“When I became a new mom, it was as though I disappeared as a person,” Ida nervously chuckled, sharing that she felt trapped in one place, nursing all the time. “One day a well-meaning person—I won’t say who—took a picture of me with my son. Half of my face was missing from the picture and he said, ‘Oh this is great. I’ll just crop you out.’”
The day your baby is born is a transforming day. You start that day as you. And you end the day as a mother.
You and your life are forever changed.
Your life changed in an incredible, wonderful way. But you still may feel like screaming to the world, “No, don’t crop me out. I’m still here too. Remember?”
Ida isn’t the only new mom who felt herself disappear. “I felt like I went one day from being a person, to the next day being a mom and just a mom,” Sandy shared, explaining that for the first six weeks, she always had the baby with her, “And I felt like such an imposter as a mom. I just didn’t connect to that identity.”
In the struggle to sleep and breastfeed/pump all the time, it’s hard to even feed yourself, let alone spend time being you in the world. You start out with no experience as a mom, and when you do see people it’s as though all they see or can talk about is the baby. And, you’re suddenly separated from your job, friends, social life, and even your routine errands. It’s no wonder it can feel like you and your old life just disappeared.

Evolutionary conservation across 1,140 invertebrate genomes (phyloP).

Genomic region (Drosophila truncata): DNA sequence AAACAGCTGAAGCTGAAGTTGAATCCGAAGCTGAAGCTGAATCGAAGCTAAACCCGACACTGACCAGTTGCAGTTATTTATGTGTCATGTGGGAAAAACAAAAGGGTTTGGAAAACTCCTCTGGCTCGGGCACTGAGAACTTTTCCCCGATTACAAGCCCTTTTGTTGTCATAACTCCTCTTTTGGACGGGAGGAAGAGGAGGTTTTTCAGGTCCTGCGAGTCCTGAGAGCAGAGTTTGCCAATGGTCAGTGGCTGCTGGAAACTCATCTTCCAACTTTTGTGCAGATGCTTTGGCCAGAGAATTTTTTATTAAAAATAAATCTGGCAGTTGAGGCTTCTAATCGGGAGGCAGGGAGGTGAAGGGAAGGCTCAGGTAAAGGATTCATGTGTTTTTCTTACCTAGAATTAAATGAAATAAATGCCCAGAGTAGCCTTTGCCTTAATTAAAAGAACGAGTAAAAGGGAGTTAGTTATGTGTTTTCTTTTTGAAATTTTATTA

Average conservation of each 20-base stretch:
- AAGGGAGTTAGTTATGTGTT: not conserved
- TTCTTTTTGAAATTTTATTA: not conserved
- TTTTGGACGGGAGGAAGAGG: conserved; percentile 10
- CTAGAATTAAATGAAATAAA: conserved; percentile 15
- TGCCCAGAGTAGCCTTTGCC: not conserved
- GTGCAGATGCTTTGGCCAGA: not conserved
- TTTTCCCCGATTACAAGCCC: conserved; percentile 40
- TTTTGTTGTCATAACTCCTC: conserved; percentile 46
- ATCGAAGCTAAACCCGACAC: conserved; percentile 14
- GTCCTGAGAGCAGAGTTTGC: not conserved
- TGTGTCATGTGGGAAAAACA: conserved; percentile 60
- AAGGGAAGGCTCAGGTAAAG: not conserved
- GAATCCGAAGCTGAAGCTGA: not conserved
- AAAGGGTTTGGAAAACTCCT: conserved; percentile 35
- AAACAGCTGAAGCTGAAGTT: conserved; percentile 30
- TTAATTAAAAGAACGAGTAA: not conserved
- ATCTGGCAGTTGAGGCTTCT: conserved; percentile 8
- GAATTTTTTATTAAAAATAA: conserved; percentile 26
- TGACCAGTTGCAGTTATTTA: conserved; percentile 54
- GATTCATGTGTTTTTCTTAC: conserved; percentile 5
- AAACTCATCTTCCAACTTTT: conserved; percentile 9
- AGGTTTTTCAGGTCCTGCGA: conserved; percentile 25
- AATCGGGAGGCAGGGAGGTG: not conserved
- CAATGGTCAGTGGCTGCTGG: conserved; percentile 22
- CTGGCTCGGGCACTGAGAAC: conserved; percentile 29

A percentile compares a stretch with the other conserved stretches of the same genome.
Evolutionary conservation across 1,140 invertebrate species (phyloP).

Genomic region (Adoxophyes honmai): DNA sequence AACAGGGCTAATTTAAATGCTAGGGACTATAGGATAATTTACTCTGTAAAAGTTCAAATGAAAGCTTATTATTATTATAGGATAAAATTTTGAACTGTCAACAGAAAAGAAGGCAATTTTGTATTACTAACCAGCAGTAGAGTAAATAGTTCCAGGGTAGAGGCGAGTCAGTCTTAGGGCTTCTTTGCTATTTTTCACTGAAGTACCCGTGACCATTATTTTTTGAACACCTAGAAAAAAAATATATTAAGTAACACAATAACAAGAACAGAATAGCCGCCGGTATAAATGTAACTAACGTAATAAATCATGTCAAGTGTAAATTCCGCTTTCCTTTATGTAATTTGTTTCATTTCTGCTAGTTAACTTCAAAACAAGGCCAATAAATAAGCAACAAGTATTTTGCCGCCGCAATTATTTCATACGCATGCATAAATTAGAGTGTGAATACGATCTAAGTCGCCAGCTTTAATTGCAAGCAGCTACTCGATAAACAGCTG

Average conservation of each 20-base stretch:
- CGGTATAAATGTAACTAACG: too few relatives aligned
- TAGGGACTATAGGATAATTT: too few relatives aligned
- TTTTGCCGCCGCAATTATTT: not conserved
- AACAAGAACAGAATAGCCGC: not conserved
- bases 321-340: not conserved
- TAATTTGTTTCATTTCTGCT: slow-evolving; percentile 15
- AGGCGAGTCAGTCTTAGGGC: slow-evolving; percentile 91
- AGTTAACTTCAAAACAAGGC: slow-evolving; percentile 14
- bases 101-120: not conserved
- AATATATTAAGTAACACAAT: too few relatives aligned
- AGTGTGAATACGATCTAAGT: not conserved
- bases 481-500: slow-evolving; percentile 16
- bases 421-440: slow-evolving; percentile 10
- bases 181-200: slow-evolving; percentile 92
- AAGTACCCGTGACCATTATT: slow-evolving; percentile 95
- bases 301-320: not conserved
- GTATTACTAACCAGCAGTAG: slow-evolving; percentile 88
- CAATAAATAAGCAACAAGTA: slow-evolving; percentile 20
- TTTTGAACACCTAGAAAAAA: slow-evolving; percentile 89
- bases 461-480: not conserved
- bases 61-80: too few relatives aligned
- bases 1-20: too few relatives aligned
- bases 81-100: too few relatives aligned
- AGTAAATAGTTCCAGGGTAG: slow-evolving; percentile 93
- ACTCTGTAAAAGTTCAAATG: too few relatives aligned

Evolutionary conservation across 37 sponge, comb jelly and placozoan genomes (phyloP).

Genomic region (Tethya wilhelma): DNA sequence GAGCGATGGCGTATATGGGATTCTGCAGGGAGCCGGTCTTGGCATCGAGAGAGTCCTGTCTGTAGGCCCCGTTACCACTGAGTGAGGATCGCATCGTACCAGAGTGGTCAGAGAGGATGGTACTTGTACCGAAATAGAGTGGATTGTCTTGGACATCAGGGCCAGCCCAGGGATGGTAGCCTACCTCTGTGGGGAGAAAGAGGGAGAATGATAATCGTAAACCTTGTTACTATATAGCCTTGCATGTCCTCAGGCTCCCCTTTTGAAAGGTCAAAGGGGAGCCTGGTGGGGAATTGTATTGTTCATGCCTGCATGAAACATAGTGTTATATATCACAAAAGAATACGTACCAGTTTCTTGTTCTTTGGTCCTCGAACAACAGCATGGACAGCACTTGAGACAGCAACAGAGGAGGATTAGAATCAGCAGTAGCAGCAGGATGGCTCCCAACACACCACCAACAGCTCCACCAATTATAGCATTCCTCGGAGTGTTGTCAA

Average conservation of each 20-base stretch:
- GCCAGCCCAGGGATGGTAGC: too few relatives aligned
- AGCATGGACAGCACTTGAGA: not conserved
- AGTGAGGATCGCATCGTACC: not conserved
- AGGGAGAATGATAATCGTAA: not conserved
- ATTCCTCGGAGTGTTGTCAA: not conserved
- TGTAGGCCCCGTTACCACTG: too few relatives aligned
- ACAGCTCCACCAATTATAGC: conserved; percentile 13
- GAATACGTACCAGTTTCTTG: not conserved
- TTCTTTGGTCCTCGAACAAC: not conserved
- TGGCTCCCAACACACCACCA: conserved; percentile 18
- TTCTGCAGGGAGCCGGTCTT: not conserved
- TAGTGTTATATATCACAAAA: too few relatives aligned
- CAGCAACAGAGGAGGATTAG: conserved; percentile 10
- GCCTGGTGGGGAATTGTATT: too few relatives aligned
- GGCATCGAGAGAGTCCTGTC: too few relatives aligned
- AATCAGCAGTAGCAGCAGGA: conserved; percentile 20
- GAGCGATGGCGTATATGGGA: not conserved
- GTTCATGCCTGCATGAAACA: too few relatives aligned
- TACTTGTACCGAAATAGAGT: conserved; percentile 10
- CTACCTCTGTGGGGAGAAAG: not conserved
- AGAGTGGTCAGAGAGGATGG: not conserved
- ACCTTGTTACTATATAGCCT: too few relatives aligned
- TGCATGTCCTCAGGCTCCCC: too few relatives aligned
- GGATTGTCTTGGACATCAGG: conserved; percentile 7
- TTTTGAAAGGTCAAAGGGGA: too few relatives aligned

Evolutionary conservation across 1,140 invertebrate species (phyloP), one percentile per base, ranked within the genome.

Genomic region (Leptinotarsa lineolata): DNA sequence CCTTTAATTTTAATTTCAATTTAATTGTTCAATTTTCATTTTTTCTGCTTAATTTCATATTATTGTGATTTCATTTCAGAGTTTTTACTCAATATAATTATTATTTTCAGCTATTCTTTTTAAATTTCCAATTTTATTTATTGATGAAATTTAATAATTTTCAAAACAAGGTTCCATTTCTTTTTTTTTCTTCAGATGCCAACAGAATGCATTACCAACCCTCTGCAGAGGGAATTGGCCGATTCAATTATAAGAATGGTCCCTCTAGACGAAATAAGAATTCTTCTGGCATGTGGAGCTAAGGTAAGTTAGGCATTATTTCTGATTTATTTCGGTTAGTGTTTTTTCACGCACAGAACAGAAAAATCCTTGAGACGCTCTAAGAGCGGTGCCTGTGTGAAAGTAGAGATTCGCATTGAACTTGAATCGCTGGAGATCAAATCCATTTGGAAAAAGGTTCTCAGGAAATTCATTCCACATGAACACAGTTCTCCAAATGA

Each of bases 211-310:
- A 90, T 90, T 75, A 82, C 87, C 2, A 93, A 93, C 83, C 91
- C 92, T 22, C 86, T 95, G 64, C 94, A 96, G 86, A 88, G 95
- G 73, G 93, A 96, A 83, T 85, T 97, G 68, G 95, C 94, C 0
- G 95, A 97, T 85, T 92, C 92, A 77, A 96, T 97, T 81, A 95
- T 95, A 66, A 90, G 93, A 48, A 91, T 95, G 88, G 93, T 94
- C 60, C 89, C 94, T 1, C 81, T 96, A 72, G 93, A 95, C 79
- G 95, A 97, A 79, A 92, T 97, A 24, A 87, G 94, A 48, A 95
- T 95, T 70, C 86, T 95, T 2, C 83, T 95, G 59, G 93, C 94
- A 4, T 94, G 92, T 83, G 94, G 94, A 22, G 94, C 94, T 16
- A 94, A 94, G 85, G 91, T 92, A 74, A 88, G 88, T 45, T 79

But don’t worry too much, if your new identity doesn’t fit like a glove, right away.
Sandy explained how finally, six weeks in, she began to reappear to the rest of the world, when she went for a hike by herself, for the first time. “The other hikers said hello. They didn’t know anything about me. They didn’t know I had a baby. I was just a woman on a hike. And, I really liked it,” she shared. “Then suddenly it hit me—this is still part of my identity. This isn’t impossible to do.”
Ida also found her stride with her new identity as a mom. She didn’t feel imprisoned in her apartment with a baby on her breast, all the time, anymore. Instead, she became very comfortable with nursing. In fact, she continued to breastfeed exclusively, and at one-and-a-half years in, she’s doing great and has no intention of stopping any time soon. She made friends with a new close groups of moms, nurtured her relationship with her husband, and treasured getting to watch her little boy grow. “I’m just so grateful I can be a stay-at-home mom,” she shared, “I’m so grateful to spend this time with him.
As for Sandy, today, she’s more confident than ever with her identity. She’s killing it at work as a successful business woman, she’s still hiking, and she describes herself as frenzied about how much she loves her son. “Now, I’m like, ‘Don’t fuck with me,’” she says standing up straight and raising her voice, “I’m a mom”.
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